A formal assessment of the quality of included studies will not be undertaken due to the fact that scoping reviews aim to provide a map of what evidence has been produced rather than seeking only the best available evidence to answer a particular question related to policy and practice.18
Charting the results
The charting process aims to generate a descriptive summary of the results that corresponds to the aims and research questions of the scoping review.18 A draft charting form (see Appendix II) has been developed at the protocol stage to aid in the collection and sorting of key pieces of information from the selected articles.
Data to be extracted from selected studies will include standard information (such as title, author, year of publication, country of origin, study design), and results or findings relevant to the review (scoping review PCC [Population, Concept, Context]). Additional information may also emerge during the data collection, and the data extraction form will also allow reviewers to record emergent information that will be discussed and refined during research team meetings. This may be further refined at the review stage and the charting form may be updated accordingly.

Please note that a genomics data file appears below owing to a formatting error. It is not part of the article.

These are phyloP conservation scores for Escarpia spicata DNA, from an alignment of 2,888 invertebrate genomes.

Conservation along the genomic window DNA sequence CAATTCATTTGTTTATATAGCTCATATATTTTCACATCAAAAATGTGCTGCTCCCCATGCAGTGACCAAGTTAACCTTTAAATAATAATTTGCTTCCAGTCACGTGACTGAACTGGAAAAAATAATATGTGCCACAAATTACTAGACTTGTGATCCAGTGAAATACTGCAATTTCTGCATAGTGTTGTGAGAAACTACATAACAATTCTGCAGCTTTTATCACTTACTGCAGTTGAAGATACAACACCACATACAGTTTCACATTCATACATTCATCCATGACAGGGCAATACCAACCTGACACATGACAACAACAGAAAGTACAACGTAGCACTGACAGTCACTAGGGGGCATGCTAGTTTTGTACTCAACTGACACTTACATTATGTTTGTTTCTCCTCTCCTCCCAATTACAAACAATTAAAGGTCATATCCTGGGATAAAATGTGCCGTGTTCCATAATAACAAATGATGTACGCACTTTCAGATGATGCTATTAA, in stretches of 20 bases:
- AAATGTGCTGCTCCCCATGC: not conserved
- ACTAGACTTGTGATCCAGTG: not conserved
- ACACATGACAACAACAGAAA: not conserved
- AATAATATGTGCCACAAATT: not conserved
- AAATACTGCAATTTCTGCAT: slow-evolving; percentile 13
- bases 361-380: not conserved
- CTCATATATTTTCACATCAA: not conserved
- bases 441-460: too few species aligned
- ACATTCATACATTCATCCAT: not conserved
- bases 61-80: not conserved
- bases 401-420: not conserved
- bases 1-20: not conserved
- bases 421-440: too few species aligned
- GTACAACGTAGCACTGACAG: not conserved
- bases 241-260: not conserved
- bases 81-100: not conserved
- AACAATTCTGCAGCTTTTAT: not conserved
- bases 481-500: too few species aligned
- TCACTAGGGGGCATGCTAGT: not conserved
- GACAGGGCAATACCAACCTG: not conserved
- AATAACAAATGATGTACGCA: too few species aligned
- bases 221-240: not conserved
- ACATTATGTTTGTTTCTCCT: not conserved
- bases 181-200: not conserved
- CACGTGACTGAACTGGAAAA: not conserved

As the purpose of a scoping review is to present an overview of all the information collected, particular attention has been paid to how the large amount of data will be summarized and presented. There are inherent challenges in determining a framework for presenting a narrative account. A narrative summary will accompany the tabulated and/or charted results and describe how the results relate to the review objective and questions. Three presentation strategies will be employed: i) a PRISMA (Preferred Reporting Items for Systematic Reviews and Meta-Analyses) flow diagram to present all results from the search process; ii) a basic numerical account of the amount, type and distribution of the studies included in the review; and iii) a narrative description of the results, discussing them regarding the existent literature.18
Appendix I: Search strategy for PubMed
Appendix II: Draft data charting form